Recycle and Renew: Tips for Eco-Friendly Decluttering
This is a guest article courtesy of Alice Robertson with TidyHome.info.
Life’s stressful enough. The last thing you need is to feel like you don’t have control of your own environment, a common side effect of living in a cluttered house. A busy life makes it difficult to keep up with the gradual accumulation of stuff. The impact on one’s psyche is insidious: Junk mail and loose papers just keep piling up, leaving you with a vague feeling of discomfort you can’t quite put your finger on.
Maybe you’re too tired or busy to cope with all the stuff. Maybe your leisure time is so precious and hard to come by you’re reluctant to take time away from it to clean. Whatever the reason, the only sure way to feel better about your space is to get rid of all that clutter. When you do, bear in mind that your “stuff” enters the natural environment—one way or another—so think eco-friendly as you clean and declutter.
Overstuffed closets are a common feature of a cluttered and disorganized home. It’s human nature to toss an old pair of shoes you don’t know what to do with into the closet, where they’re out of sight and out of mind. The bad news is that closet hoarding is habit-forming and contributes to a cluttered household by overloading an important asset in the fight against clutter.
Unfortunately, most people declutter their closets by throwing out all that clothing. It’s estimated that 85 percent of discarded clothing winds up in landfills. Instead, drop off old clothing items at Goodwill, Salvation Army or a consignment store. If you’re feeling philanthropic, why not take it all to a homeless shelter? Depending on its condition, old clothes can be a source of income if you sell it on eBay or hold a yard sale.
It’s probably not the first thing that comes to mind when one thinks about clutter, but the refrigerator may be one of the most cluttered spaces in your home. Leftovers seem to multiply on their own and, before you know it, there’s so much stuff in there that removing a dish or Tupperware container could bring the whole mess down on your head. When you get around to tossing out all of the expired and foul-smelling items, pay attention to containers and separate those that can be recycled. Glass jars, margarine tubs and yogurt containers can all be recycled—just take a minute or two to rinse them out and place in your recycling bin.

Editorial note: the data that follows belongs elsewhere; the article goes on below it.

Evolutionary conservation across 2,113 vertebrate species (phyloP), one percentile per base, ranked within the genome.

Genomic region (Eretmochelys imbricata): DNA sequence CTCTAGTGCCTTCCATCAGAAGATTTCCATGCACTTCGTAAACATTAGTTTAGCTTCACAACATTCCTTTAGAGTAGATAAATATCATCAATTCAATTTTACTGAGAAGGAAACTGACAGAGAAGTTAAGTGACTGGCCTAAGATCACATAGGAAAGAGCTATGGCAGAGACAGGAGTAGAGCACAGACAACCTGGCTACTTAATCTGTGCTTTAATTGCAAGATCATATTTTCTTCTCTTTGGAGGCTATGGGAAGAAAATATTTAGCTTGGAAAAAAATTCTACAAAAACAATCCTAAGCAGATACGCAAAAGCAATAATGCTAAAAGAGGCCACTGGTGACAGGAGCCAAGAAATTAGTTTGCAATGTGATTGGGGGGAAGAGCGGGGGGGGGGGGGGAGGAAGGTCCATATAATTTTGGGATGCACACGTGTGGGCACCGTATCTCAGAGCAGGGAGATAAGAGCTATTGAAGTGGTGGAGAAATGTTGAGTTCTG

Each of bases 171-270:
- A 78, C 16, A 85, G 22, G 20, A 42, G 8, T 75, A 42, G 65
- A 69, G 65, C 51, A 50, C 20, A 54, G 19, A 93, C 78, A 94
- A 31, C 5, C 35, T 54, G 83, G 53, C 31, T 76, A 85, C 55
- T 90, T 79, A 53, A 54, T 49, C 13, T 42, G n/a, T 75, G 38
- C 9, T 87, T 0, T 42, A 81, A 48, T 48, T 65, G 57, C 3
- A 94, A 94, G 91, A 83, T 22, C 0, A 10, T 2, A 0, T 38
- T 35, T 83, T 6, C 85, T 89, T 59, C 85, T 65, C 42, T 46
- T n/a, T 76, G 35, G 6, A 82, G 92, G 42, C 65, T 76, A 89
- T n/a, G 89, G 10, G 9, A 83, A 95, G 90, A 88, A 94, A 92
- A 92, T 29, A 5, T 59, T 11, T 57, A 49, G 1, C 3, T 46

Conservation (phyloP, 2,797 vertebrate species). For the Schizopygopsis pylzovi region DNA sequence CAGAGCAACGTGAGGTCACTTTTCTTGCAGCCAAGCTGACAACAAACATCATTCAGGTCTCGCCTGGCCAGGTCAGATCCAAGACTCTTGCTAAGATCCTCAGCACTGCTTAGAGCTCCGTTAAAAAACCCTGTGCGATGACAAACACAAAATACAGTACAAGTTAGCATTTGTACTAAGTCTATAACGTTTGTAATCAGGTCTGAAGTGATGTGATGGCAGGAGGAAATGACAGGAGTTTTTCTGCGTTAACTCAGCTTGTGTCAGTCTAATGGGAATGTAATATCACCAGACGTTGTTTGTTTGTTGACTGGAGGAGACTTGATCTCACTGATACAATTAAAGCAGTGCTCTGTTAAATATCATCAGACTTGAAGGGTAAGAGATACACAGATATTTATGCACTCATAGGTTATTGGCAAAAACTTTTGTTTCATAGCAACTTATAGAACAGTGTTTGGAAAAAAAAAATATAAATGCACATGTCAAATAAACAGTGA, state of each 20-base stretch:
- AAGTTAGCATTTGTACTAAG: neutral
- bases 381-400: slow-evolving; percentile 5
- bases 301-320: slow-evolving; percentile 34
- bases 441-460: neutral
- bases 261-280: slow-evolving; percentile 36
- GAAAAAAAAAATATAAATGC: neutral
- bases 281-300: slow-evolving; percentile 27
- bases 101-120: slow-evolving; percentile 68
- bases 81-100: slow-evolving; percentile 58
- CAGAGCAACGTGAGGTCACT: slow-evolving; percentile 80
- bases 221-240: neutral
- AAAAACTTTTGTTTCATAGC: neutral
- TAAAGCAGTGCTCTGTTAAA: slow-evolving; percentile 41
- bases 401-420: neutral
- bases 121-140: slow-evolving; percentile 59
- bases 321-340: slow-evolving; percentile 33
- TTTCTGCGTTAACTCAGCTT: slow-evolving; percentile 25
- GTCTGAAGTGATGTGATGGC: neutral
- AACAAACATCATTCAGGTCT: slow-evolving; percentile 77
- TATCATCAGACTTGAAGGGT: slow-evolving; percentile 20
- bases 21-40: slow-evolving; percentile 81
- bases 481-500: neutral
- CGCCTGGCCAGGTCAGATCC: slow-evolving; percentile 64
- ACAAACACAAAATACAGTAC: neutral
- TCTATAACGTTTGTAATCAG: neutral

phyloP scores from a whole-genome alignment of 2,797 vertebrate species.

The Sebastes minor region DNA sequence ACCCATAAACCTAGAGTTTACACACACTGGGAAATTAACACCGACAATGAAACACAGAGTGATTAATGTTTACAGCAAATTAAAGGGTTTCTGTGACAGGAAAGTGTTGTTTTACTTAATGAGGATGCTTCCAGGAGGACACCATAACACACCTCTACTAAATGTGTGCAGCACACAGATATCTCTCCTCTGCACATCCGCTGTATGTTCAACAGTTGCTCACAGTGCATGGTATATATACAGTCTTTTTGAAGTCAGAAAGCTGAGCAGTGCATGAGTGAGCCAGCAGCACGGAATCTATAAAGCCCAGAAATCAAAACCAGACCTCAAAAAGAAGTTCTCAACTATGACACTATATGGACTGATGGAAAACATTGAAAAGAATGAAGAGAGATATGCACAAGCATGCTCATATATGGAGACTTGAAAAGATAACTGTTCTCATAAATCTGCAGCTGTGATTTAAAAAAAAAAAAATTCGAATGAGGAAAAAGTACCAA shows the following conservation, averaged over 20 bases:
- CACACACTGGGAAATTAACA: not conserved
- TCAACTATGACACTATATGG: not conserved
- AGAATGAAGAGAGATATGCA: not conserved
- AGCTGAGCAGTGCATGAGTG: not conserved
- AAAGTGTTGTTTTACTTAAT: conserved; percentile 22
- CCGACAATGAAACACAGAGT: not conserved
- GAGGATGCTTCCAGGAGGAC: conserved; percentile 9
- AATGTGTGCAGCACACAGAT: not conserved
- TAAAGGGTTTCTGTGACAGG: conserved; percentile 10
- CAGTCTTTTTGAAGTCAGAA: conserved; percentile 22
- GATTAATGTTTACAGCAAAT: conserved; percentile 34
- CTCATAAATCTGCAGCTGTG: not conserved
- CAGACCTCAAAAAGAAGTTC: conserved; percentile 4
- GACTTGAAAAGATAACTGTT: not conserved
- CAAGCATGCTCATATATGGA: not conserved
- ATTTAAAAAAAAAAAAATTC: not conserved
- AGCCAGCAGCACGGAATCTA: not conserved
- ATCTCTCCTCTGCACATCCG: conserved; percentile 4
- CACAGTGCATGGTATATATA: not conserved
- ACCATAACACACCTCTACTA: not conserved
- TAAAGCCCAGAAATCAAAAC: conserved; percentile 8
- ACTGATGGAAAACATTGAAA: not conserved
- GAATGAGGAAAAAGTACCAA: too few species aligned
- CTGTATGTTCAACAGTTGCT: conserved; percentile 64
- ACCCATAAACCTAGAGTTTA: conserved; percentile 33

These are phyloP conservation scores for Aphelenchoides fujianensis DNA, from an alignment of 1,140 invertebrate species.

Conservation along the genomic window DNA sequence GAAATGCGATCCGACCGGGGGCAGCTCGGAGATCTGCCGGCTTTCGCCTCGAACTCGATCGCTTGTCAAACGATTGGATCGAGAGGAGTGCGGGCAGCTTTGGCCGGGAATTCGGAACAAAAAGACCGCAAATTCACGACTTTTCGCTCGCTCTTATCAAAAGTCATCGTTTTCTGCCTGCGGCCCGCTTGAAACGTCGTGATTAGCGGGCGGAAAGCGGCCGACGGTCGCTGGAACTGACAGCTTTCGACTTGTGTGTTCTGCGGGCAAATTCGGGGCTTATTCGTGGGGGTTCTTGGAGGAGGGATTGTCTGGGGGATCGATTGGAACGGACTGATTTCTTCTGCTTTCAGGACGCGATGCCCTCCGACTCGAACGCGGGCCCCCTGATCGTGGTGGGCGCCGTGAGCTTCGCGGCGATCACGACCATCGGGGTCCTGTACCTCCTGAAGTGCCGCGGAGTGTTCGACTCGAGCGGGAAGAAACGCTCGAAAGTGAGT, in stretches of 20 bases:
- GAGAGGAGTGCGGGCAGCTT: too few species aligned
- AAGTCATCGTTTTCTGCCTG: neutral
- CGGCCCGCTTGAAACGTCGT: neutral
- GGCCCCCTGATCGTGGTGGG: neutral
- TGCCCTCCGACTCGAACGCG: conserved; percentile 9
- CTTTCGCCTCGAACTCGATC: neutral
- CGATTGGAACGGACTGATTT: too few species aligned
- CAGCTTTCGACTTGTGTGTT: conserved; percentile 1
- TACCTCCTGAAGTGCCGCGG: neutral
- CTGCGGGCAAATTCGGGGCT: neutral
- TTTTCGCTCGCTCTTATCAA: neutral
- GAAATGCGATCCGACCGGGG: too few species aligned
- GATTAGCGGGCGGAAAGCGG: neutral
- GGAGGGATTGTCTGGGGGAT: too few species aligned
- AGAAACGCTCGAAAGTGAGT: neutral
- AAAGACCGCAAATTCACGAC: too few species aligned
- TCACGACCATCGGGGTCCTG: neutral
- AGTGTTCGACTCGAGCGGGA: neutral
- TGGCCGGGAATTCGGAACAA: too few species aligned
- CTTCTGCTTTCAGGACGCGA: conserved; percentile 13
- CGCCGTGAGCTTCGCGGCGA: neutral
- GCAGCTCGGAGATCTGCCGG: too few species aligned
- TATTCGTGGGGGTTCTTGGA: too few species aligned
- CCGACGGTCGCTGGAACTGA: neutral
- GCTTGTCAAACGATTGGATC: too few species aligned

What’s in the Garage?
It may not affect you on a daily basis but all the pieces of old wood, tools, sporting equipment, old tires, and stuff in the garage you don’t even recognize is definitely clutter. It’s a different kind of clutter, and there are probably substances that can’t just be tossed into the garbage can. Old paint, lawnmower gas cans and lacquer are flammable and poison the environment so be careful to take them to a hazardous waste drop-off facility. Hoses and many kinds of plastic yard toys are made of a kind of plastic that can’t be recycled and should go into the trash.
The Big Stuff
You can also dispose of furniture and electric appliances in an eco-friendly way. Some appliance merchants may belong to a recycling or donation program that allows you to give away old, worn out appliances. Or, look for a local recycler who will haul electric appliances away for free.
Look for a bedding recycling facility in your area that will take old mattresses and other bedding materials. Look for a recycling program that offers bulk waste collection or a hauling company that takes mattresses away for recycling. Don’t let your old mattress become one of the 20 million mattresses that end up in landfills each year. Look for ways to recycle or refurbish your old mattress the next time you upgrade to a new one.
Feeling guilty about throwing out those pictures from Christmas 1997? Next time, why not scan and upload them to the cloud? Considering how many photos some people hang onto, this is a great way to resolve a major source of clutter.
Be aware that those commercial cleaning sprays and fluids you’ve used for years are harmful to the environment. Instead, look for cleaning products made from natural ingredients or try cleaning with baking soda or vinegar, which can be just as effective as most industrial cleaners.
The next time you clean, try thinking about decluttering your home in a different way. Rather than tossing things in the trash without a second thought, make separate piles for recycling. It’s time to learn about environmentally friendly cleaning materials that are safe for your home and Mother Nature.